The proposed work is of direct relevance to NASA’s strategic mission to better understand the universe through observation, and to NASA’s mission of discovery and knowledge. The region of the universe where gravity is very strong and dynamically changing (the extreme gravity universe) is one of the last unturned stones. This is in part because extreme gravity objects, like black holes, are difficult to resolve due to their size and distance from Earth. NASA’s investment in space-borne gravitational wave astrophysics as a partner to ESA is aimed at resolving such objects and, for the first time, exploring the extreme gravity universe in detail. The focus of this proposal is to aid in this endeavor by developing the understanding needed to extract the most information about theoretical physics and modified gravity constraints from LISA data.

New PRL: Light-Ring Stability for Ultracompact Objects

Monday, December 18, 2017

Five of the groundbreaking gravitational wave detections by the LIGO/Virgo collaboration have been interpreted as black hole collisions forming a more massive black hole. It is hard to demonstrate conclusively that these objects are indeed black holes, and there is a lively debate on the intriguing possibility that other, more exotic alternatives could explain the observations. An article by Pedro Cunha, Emanuele Berti and Carlos Herdeiro, published today in Physical Review Letters, provides a generic no-go theorem for these exotic alternatives.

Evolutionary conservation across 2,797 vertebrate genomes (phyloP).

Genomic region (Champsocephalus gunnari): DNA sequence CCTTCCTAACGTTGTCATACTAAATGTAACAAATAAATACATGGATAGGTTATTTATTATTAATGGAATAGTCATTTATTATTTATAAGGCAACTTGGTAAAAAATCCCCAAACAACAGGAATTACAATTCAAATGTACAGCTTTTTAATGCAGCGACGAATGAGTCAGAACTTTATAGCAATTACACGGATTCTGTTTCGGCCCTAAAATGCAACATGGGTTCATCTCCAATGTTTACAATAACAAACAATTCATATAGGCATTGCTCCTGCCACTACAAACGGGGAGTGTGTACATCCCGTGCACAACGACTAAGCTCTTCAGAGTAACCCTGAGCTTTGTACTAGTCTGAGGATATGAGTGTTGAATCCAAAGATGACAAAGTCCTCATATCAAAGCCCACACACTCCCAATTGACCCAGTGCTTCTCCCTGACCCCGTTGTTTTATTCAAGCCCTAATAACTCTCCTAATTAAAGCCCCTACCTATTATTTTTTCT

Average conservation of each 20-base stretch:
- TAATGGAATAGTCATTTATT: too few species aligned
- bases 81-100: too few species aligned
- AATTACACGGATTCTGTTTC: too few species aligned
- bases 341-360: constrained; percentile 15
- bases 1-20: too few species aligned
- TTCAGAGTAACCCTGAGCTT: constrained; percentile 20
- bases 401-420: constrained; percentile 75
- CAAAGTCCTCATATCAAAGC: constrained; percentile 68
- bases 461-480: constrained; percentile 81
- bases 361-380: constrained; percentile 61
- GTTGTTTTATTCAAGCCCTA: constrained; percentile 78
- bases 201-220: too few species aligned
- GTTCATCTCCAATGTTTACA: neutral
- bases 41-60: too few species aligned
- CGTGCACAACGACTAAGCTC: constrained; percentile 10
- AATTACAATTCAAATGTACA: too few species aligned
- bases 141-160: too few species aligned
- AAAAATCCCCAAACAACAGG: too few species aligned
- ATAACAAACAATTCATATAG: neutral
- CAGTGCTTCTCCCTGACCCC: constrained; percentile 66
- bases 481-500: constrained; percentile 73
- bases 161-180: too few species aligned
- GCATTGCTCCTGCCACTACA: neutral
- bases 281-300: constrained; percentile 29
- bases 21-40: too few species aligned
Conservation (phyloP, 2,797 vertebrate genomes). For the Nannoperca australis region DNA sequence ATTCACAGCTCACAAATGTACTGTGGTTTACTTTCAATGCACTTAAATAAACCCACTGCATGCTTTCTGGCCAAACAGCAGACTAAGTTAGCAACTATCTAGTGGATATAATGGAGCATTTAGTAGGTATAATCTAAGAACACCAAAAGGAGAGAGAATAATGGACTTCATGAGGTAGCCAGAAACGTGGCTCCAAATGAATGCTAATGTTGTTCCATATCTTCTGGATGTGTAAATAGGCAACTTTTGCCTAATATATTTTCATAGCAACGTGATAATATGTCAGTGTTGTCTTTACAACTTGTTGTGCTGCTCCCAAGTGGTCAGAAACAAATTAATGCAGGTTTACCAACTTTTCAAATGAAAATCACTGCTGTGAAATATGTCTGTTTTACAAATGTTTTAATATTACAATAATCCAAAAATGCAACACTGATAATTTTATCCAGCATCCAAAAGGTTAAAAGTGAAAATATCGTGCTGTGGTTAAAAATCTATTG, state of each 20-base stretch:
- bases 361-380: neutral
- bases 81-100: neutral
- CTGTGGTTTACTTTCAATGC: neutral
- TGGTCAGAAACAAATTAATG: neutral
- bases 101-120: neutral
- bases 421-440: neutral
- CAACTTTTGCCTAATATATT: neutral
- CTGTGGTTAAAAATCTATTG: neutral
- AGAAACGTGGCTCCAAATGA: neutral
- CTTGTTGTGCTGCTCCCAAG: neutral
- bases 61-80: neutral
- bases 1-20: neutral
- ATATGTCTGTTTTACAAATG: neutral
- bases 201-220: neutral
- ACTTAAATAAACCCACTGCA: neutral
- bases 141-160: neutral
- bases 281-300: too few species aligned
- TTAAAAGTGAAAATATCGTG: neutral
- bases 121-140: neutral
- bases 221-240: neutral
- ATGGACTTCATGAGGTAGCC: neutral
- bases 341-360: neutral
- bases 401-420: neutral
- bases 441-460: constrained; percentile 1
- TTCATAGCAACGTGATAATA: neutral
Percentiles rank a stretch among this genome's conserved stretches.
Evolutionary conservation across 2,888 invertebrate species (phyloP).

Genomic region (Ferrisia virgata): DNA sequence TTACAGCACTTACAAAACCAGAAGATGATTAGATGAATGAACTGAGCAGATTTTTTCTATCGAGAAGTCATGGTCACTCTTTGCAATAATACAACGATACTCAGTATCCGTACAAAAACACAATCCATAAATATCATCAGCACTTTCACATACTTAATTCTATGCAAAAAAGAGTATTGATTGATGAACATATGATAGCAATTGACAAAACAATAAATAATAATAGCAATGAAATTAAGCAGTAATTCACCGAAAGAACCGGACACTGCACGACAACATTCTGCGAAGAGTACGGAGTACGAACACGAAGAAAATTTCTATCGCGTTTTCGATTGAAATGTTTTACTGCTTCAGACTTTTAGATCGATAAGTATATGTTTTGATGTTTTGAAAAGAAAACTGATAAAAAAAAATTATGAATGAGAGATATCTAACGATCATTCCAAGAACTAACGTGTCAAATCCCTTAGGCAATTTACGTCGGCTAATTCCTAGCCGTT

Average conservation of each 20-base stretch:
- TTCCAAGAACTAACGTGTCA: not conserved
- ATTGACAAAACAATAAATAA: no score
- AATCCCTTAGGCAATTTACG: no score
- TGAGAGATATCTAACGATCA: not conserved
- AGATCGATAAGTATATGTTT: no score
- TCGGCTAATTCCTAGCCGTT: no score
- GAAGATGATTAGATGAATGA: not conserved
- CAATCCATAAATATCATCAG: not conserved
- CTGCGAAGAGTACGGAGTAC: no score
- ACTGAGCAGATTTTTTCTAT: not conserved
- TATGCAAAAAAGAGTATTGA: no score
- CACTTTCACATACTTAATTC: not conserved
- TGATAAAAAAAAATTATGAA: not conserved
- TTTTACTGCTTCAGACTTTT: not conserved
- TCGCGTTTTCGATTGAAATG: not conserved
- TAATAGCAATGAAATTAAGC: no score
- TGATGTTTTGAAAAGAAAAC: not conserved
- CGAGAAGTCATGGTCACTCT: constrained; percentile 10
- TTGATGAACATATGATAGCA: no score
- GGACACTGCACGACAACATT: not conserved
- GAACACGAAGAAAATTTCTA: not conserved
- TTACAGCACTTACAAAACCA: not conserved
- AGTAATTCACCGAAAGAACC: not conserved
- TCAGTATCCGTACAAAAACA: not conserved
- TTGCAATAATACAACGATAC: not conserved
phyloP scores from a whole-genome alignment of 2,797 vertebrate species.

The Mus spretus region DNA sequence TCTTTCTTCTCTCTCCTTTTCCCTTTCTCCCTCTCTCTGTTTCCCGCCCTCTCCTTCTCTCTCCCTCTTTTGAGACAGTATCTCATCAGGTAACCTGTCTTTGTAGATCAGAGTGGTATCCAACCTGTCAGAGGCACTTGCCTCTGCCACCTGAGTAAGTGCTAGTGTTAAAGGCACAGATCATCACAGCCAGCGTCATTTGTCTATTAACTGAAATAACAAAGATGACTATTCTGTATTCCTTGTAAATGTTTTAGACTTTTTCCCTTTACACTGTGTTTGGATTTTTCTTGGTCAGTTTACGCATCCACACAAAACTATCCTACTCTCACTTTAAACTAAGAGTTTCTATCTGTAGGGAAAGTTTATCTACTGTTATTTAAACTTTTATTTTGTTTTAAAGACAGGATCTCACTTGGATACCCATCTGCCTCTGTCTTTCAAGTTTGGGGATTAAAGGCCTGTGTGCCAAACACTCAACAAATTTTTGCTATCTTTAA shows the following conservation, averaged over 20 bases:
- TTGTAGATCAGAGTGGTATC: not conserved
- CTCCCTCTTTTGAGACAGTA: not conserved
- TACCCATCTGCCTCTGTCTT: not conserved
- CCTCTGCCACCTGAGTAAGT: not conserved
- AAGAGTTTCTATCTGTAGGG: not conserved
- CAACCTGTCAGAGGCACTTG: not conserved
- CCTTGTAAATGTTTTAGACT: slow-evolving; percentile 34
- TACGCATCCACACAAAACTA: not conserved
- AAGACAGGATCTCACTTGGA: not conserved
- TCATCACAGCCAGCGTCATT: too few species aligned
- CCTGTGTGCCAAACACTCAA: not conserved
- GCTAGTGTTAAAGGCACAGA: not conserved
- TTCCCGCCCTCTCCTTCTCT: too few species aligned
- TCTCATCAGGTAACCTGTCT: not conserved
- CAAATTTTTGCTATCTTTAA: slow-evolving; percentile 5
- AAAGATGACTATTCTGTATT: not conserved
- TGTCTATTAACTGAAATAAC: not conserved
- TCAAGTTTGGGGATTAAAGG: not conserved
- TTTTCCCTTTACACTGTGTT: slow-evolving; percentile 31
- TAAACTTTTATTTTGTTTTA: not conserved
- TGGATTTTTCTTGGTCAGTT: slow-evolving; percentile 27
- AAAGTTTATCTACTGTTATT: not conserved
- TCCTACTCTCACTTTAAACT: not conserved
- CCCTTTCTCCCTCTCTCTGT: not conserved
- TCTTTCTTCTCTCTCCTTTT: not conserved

The remnant black hole born from black hole collisions vibrates with a characteristic signature - a “sound” similar to a ringing bell. This special signature, called ringdown, is related to the existence of special orbits called “light rings”: around a black hole, gravity bends light so much that light rays can circumnavigate the black hole (so if you were close enough to a black hole, you could see the back of your head). Some exotic alternatives to black holes can also have light rings, and therefore they can ring down just like black holes. It has been proposed that these “black hole mimickers” could have produced the events observed by LIGO/Virgo.

This Letter shows that if the compact object is not a black hole, it must necessarily have a second light ring. This second light ring differs from the first in one crucial way: it traps radiation. The trapped radiation piles up and destabilizes the exotic compact object, making it unlikely to exist in Nature. The implication is that these exotic objects are generically unstable, and therefore that the LIGO-Virgo detections are really evidence for black holes.

The figure below is a schematic illustration of an ultracompact object with two light rings: the unstable light ring produces gravitational radiation that can potentially imitate the signal from a black hole, but the second (stable) light ring traps radiation and destabilizes the object.